AREDP is a program of the Ministry of Rural Rehabilitation and Development (MRRD), started in 2010, with an aim to increase the employment and income of rural men and women. It receives funding support from the International Development Association (IDA), the World Bank Group’s fund for the poorest countries, and the Afghanistan Reconstruction Trust Fund (ARTF), administered by the World Bank on behalf of 34 donor countries.

AREDP is currently active in five of the 34 provinces in Afghanistan: Balkh, Bamyan, Herat, Nangarhar, and Parwan. The program works to improve economic activity among the rural poor by organizing them into various types of groups, such as Savings Groups, Village Savings and Loan Associations, and Enterprise Groups (EGs). Producer Associations are formed by several EGs coming together. Since 2010, the program has been active in seven districts of Nangarhar province and has set up 1,280 EGs and 62 Producer Associations.


"I keep orderly accounts. I collect the milk and bring it to the center. They sell it to a dairy company and I get paid well."
Ghulam Haidar
farmer, Barshad Khan village, Nangarhar province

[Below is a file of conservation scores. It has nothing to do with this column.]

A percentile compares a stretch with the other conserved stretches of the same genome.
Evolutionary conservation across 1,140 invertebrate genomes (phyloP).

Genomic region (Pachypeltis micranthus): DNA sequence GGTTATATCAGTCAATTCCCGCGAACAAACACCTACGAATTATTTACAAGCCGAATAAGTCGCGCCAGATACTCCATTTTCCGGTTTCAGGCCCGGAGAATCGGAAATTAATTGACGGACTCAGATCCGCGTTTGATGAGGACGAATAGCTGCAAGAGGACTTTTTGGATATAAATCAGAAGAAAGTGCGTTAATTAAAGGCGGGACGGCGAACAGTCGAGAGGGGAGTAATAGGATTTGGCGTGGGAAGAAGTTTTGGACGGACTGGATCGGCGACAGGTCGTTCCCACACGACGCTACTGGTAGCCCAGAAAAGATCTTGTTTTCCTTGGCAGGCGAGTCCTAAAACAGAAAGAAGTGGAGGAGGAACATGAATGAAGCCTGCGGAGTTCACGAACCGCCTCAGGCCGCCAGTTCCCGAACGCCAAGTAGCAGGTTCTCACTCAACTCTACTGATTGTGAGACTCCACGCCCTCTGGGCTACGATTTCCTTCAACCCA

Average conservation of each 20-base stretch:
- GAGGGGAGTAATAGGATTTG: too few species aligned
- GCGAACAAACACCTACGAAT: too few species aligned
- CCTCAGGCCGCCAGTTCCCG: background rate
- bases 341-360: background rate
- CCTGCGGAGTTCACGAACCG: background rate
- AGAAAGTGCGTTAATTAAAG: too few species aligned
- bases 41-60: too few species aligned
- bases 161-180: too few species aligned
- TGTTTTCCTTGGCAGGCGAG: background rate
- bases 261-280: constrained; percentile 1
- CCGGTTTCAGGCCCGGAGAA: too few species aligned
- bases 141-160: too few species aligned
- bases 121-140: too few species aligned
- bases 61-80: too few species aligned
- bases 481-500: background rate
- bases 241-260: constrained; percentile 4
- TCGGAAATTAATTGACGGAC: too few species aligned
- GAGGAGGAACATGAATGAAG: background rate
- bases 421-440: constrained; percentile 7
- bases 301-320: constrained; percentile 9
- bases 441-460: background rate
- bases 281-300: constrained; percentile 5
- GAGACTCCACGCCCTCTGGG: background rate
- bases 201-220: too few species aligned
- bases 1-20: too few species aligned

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Afghanistan Rural Enterprise Development Program is currently active in five of the 34 provinces in Afghanistan: Balkh, Bamyan, Herat, Nangarhar, and Parwan. The program works to improve economic activity among the rural poor by organizing them into various types of groups, such as Savings Groups, Village Savings and Loan Associations, and Enterprise Groups (EGs). 

Photo Credit: Rumi Consultancy/ World Bank


A Better Life

The setting up of Producer Associations has enabled EGs to perform better and has improved earnings for their members. For example, while dairy farmers in an EG might not produce enough milk to make regular sales, several EGs could come together in a Producer Association to combine resources to establish a milk collection center to supply markets. .

The center has changed thirty-five-year-old Gul Ahmad’s life. A farmer, Gul Ahmad worked on land that was not his and did not earn very much income. “As I am working for others, I earn very little and it’s not enough to feed my family,” says the father of six. “I had the cows, but never thought I could make a business out of it.”

With the ability to supplement his income, he is thinking differently about the possibilities of a better life. “This program has helped me sell my cow’s milk and create my own small business,” Gul Ahmad says. “

AREDP support not only helped the Producer Association establish the center, but also provided technical training on bookkeeping and livestock husbandry. The training taught the farmers to reduce disease and increase milk production in their livestock by maintaining a suitable environment and ensuring proper nutrition for their cows.

“We now know the value of our cows,” says Haji Jan Mohammad, 68. “.” The father of seven says that he has learned not to waste any milk. “I used to waste a lot of milk, but now I understand better and I keep a record of every single liter.”